Opal and the preacher moved to Naomi, Florida, so the preacher could preach at the Open Arms Baptist Church of Naomi. Hey, that's a nice name for a church! Very welcoming. We suspect this is going to be significant.
Here's the thing about her dad: he's a good man and a good preacher, but he's not much of a dad because he's a preach-a-holic. Oh, and her unusual first name (India)? That's because of the preacher's missionary work there, but he calls her Opal because that was her grandma's name.
She tells all this history to Winn-Dixie on their walk home. She hopes the preacher will cave and let her keep Winn-Dixie because he's a "suffering dog," and the preacher cares a lot about "suffering people" (2.3, 2.2). That's got to count for something, right?
Winn-Dixie seems to understand this. Although he stinks worse than Pumbaa after a garlic and anchovy pizza, Opal can't help loving the ugly mutt.
Opal also gives Winn-Dixie the scoop about the Friendly Corners Trailer Park where she lives. It's an adult-only community, but she's allowed to be there as an "exception" (2.5).
This means he better behave like a good little exception if he wants to stay. Winn-Dixie acts like he understands and even sits when Opal tells him to.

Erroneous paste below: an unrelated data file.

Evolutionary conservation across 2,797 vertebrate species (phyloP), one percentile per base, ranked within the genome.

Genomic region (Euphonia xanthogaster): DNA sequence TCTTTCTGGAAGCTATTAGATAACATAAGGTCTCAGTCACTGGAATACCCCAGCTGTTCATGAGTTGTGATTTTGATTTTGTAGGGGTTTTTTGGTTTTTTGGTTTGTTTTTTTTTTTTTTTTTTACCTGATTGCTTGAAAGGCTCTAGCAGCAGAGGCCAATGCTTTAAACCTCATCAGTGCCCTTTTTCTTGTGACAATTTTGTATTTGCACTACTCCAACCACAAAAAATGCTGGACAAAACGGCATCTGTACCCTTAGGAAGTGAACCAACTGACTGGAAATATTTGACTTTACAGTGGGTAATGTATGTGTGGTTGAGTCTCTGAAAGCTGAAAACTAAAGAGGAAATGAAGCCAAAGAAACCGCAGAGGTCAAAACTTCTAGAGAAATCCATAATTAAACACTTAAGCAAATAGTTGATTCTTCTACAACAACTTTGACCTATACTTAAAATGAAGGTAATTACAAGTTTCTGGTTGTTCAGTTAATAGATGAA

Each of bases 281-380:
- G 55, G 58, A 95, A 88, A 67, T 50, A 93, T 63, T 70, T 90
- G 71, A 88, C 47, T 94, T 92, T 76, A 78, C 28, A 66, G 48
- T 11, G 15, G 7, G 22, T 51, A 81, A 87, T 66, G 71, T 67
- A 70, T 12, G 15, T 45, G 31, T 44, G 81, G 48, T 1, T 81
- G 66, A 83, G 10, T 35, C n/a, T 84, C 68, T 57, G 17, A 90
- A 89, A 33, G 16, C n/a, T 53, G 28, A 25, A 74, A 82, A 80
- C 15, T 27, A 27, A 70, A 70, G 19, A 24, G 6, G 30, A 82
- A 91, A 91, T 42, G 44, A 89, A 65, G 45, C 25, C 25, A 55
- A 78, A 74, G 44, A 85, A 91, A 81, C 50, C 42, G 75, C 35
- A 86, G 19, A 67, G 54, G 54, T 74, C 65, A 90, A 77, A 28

Opal goes inside alone to break the news to the preacher. She softens the blow with a spoonful of piping hot guilt, no sugar added—"you know how you always tell me that we should help those less fortunate"— which she hopes will help her news go down (2.10).
She tells the preacher that she found a Less Fortunate and wants him to crash at their place.
This catches the preacher's attention, but when Opal tells him it's a dog, he refuses: no dogs.
Opal won't take no for an answer and calls in Winn-Dixie, who promptly smiles, sneezes, and plops his head right into the preacher's lap.
That crazy dog looks right at the preacher, smiles with all his teeth, sneezes, and wags his tail, and … yeah, you know what happens. He scratches Winn-Dixie's head and tells him he's found himself a home.